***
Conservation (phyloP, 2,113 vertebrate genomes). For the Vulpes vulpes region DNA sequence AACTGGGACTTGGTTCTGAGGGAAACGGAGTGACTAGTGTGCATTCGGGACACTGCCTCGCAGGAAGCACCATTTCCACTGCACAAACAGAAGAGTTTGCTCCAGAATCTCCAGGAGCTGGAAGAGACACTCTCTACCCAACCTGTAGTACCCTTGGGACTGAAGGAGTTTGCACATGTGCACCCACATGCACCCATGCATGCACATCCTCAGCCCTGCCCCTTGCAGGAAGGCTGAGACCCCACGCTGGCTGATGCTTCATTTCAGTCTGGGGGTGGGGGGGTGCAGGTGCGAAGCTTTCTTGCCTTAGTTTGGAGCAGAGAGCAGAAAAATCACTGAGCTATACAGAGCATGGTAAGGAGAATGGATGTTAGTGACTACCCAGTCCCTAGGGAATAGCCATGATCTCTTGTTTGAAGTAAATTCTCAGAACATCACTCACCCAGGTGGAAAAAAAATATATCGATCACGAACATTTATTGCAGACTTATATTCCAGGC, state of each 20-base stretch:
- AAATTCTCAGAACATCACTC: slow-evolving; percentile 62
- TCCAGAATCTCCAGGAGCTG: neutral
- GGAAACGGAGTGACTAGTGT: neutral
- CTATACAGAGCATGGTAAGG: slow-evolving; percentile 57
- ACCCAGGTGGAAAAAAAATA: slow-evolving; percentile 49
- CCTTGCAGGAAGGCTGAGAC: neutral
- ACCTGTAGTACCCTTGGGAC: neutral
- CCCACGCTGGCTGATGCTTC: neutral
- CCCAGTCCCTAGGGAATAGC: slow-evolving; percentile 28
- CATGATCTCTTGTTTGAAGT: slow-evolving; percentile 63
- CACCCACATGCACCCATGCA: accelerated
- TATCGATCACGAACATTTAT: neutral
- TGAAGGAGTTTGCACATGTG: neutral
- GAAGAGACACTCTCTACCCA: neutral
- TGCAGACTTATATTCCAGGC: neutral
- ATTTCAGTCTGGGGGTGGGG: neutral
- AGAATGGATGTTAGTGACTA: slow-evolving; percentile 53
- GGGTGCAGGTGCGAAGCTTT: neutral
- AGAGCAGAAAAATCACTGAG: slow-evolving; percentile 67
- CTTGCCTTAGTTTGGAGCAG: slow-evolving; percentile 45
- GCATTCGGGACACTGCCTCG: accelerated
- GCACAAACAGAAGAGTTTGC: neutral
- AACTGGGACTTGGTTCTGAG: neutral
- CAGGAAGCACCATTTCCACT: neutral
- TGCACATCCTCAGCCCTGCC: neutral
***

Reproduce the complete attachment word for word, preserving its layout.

Conservation (phyloP, 2,113 vertebrate genomes). For the Vulpes vulpes region DNA sequence AACTGGGACTTGGTTCTGAGGGAAACGGAGTGACTAGTGTGCATTCGGGACACTGCCTCGCAGGAAGCACCATTTCCACTGCACAAACAGAAGAGTTTGCTCCAGAATCTCCAGGAGCTGGAAGAGACACTCTCTACCCAACCTGTAGTACCCTTGGGACTGAAGGAGTTTGCACATGTGCACCCACATGCACCCATGCATGCACATCCTCAGCCCTGCCCCTTGCAGGAAGGCTGAGACCCCACGCTGGCTGATGCTTCATTTCAGTCTGGGGGTGGGGGGGTGCAGGTGCGAAGCTTTCTTGCCTTAGTTTGGAGCAGAGAGCAGAAAAATCACTGAGCTATACAGAGCATGGTAAGGAGAATGGATGTTAGTGACTACCCAGTCCCTAGGGAATAGCCATGATCTCTTGTTTGAAGTAAATTCTCAGAACATCACTCACCCAGGTGGAAAAAAAATATATCGATCACGAACATTTATTGCAGACTTATATTCCAGGC, state of each 20-base stretch:
- AAATTCTCAGAACATCACTC: slow-evolving; percentile 62
- TCCAGAATCTCCAGGAGCTG: neutral
- GGAAACGGAGTGACTAGTGT: neutral
- CTATACAGAGCATGGTAAGG: slow-evolving; percentile 57
- ACCCAGGTGGAAAAAAAATA: slow-evolving; percentile 49
- CCTTGCAGGAAGGCTGAGAC: neutral
- ACCTGTAGTACCCTTGGGAC: neutral
- CCCACGCTGGCTGATGCTTC: neutral
- CCCAGTCCCTAGGGAATAGC: slow-evolving; percentile 28
- CATGATCTCTTGTTTGAAGT: slow-evolving; percentile 63
- CACCCACATGCACCCATGCA: accelerated
- TATCGATCACGAACATTTAT: neutral
- TGAAGGAGTTTGCACATGTG: neutral
- GAAGAGACACTCTCTACCCA: neutral
- TGCAGACTTATATTCCAGGC: neutral
- ATTTCAGTCTGGGGGTGGGG: neutral
- AGAATGGATGTTAGTGACTA: slow-evolving; percentile 53
- GGGTGCAGGTGCGAAGCTTT: neutral
- AGAGCAGAAAAATCACTGAG: slow-evolving; percentile 67
- CTTGCCTTAGTTTGGAGCAG: slow-evolving; percentile 45
- GCATTCGGGACACTGCCTCG: accelerated
- GCACAAACAGAAGAGTTTGC: neutral
- AACTGGGACTTGGTTCTGAG: neutral
- CAGGAAGCACCATTTCCACT: neutral
- TGCACATCCTCAGCCCTGCC: neutral